Davies, G (2006) Organic principles and research: What implications the new IFOAM principles of organic agriculture? In: Atkinson, C; Ball, B; Davies, D H K; Rees, R; Russell, G; Stockdale, E A; Watson, C A; Walker, R and Younie, D (Eds.) Aspects of Applied Biology 79, What will organic farming deliver? COR 2006, Association of Applied Biologists, pp. 79-82.
This paper examines some of the implications of the recently approved IFOAM principles of organic agriculture for organic research programmes. In examining the four principles we ask what types of research processes are likely to be in keeping with the principles, who should have the power to defi ne research agendas, and ultimately who should control the output from research programmes. We argue that participatory research programmes incorporating the values and experiences of wider stakeholder groups (including researchers, farmers and consumers) should be regarded as equally important as other research approaches as they are likely to meet many of the underlying intentions of the principles. We are also led to ask whether organic research is increasingly coming to be regarded as an end in itself, almost something apart from the principles, increasingly remote from the end users and consumers, rather than as part of an on-going process aiming to support and promote the organic movement.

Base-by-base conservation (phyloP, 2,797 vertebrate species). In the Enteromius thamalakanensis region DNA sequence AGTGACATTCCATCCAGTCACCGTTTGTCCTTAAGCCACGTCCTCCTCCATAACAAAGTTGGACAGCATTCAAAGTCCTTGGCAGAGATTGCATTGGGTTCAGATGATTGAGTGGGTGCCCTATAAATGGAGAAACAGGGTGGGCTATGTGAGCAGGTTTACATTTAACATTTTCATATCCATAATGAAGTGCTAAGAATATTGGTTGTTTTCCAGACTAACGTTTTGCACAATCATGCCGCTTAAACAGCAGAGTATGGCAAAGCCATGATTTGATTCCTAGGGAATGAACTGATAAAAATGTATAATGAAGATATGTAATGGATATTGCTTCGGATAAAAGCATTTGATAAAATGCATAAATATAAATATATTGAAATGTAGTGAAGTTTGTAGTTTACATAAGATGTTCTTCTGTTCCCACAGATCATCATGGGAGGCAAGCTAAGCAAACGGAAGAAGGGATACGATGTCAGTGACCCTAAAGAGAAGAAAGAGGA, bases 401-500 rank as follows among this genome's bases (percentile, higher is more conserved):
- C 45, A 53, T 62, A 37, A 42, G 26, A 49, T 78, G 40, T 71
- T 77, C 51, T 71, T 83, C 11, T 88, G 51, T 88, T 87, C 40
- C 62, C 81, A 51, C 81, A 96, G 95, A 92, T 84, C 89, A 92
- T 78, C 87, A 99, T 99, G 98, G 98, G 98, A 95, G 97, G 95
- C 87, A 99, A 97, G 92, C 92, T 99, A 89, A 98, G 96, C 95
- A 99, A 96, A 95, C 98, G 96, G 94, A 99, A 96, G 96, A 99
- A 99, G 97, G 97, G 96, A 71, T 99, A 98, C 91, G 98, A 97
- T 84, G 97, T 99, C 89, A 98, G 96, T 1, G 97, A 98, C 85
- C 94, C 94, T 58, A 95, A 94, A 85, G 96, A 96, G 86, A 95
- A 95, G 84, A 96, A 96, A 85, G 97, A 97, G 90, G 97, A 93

|EPrint Type:||Conference paper, poster, etc.|
|Type of presentation:||Poster|
|Keywords:||Organic principles, IFOAM knowledge development, participatory research|
|Subjects:|| Knowledge management > Research methodology and philosophy|
Values, standards and certification
Knowledge management > Research methodology and philosophy > Research communication and quality
|Research affiliation:|| UK > Garden Organic (HDRA)|
UK > Colloquium of Organic Researchers (COR) > COR 2006
|Deposited By:||MILLMAN, Mrs Carol A|
|Deposited On:||14 Dec 2006|
|Last Modified:||12 Apr 2010 07:34|
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